Former Sen. John E. Sununu has officially decided against running for Senate from New Hampshire, according to the New Hampshire Union Leader, setting up what will likely be a contentious primary for the chance to challenge Sen. Jeanne Shaheen Jeanne ShaheenDem senator asks for 'top to bottom' review of Syria policy A guide to the committees: Senate Mattis on rise in Trump administration MORE (D).
At least one potential candidate, State Senate Majority Leader Jeb Bradley, told The Hill that he's likely to run.
"There's a lot of speculation. I can't deny that that's a fact, but as I keep repeating, day job comes first," he said, reached shortly after Sununu's decision went public.
Calling him a "friend," Bradley said that Sununu, with whom he served in Congress, "was a great public servant."
Bradley insisted that, for the next few months, his focus is on the state's legislative session, which ends June 30. He said there are "significant issues with regard to the implementation of ObamaCare" in New Hampshire that he hopes to tackle, and indicated he plans to push back against Gov. Maggie Hassan's (D) budget.
The focus on ObamaCare could be an early indication of the argument Bradley, a two-term U.S. congressman and longtime state legislator, plans to make in the Senate race.
A Republican strategist familiar with Bradley's efforts said he has reached out to Republican donors in the state, though Bradley said only that he's "always talking to people all the time about the future of the Republican Party...and how we can turn things around in New Hampshire in 2014."
But he may face a fierce fight from former Rep. Frank Guinta, who spokesman Mike Dennehy says is looking more seriously at the seat now that Sununu has decided against it.
"Frank is considering all of his options equally, but he was received overwhelming encouragement from top Republicans and donors in New Hampshire to run for U.S. Senate," he told The Hill, and indicated that Guinta was likely to make his decision before the summer "so campaigns can begin organizing."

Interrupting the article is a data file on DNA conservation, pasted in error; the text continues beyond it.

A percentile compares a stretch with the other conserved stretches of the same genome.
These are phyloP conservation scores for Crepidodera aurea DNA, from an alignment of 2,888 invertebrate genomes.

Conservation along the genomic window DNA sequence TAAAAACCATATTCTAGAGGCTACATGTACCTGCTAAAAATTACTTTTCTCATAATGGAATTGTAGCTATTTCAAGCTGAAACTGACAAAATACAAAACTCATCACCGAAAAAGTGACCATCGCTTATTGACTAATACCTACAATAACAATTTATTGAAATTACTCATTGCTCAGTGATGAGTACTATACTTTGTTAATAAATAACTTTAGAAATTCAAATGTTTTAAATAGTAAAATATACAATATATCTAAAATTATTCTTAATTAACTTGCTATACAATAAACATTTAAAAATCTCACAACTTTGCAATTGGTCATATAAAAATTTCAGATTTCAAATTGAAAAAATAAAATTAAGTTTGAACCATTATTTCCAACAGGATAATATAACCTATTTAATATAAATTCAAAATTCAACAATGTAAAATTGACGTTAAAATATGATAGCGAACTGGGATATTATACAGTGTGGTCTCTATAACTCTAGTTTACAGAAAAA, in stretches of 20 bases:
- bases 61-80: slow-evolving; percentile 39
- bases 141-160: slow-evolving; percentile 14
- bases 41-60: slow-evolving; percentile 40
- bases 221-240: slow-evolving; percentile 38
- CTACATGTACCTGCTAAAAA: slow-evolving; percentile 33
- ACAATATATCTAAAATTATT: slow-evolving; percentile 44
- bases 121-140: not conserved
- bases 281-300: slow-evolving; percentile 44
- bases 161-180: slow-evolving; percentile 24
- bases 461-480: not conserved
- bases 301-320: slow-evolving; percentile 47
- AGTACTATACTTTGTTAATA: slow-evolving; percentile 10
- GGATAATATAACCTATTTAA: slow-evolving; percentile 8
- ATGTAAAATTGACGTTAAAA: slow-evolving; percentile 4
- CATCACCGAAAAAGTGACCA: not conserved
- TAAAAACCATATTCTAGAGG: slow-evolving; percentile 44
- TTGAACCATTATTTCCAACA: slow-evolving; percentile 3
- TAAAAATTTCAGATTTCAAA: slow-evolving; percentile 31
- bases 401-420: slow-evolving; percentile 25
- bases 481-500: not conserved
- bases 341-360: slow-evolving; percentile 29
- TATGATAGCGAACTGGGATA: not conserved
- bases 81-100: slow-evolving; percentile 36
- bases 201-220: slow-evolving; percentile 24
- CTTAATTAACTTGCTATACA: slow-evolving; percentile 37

Guinta could also run to retake his old seat, in New Hampshire's 1st district, as Rep. Carol Shea-Porter (D) is considered vulnerable by Republicans. But he appears to be leaning towards the Senate.
A third potential candidate, wealthy businessman and conservative activist Fred Tausch, may be less likely to run, but he's expected to make a decision by June.
And former Massachusetts Sen. Scott Brown (R) indicated he may be interested in a run. If he were to launch a campaign, he'd be a formidable fundraising force, and would at least be able to complicate Shaheen's reelection bid by drawing millions to the race. He'll be appearing at five events throughout the state over the next five months, stoking speculation that he may be building support for a possible bid.
But he'd be vulnerable to carpetbagging attacks, and seems at this point more likely to spend some time in the private sector and as a Fox News commentator before perhaps running for governor in Massachusetts in 2014.
A primary between Bradley and Guinta would be battle enough for the Granite State, however. The two have a contentious past — Guinta worked for Bradley during his time in Congress, but when Guinta ran for Bradley's old seat, Bradley didn't endorse him and instead suggested he should drop out of the race at one point.
New Hampshire Republicans believe bombs could fly if the two do meet in a primary, but they insist they're not concerned at the prospect.
"The Republican Party typically embraces primaries. Primaries are a good thing. They help us excite the base, help us talk to a broader range of people, they get our energy up," said Granite State GOP strategist Jim Merrill, who has worked previously with Bradley.
Merrill also noted that both Guinta and Bradley would be prepared if they were to meet each other in a primary contest.
"Jeb's no stranger to a tough primary, and neither is Frank. They've both been in them, and they've both run strong campaigns," he said.
The New Hampshire Democratic Party dismissed the two candidates as
"failed Tea Party candidates" who would be defeated in their Senate run
as they have been in previous races.
"Get ready for the NHGOP
D-team of failed former Congressmen Jeb Bradley and Frank Guinta. New
Hampshire Republicans know that Guinta and Bradley's records are
electoral black holes - that is why they spent the last week openly
salivating over the prospects of a carpetbagger run by rejected
Massachusetts politician Scott Brown," said NHDP spokesperson Harrell
But New Hampshire Republicans feel optimistic about their chances at defeating Shaheen, citing the party's majority in the state Senate and the fact that GOP presidential nominee Mitt Romney kept President Obama's lead last cycle down to low single-digits.
Shaheen, however, remains popular in the state, with a recent poll showing her at a near-career-high popularity level, and she announced just this week that she brought in $1.2 million in the first quarter of the year, a strong sum for an incumbent looking at reelection.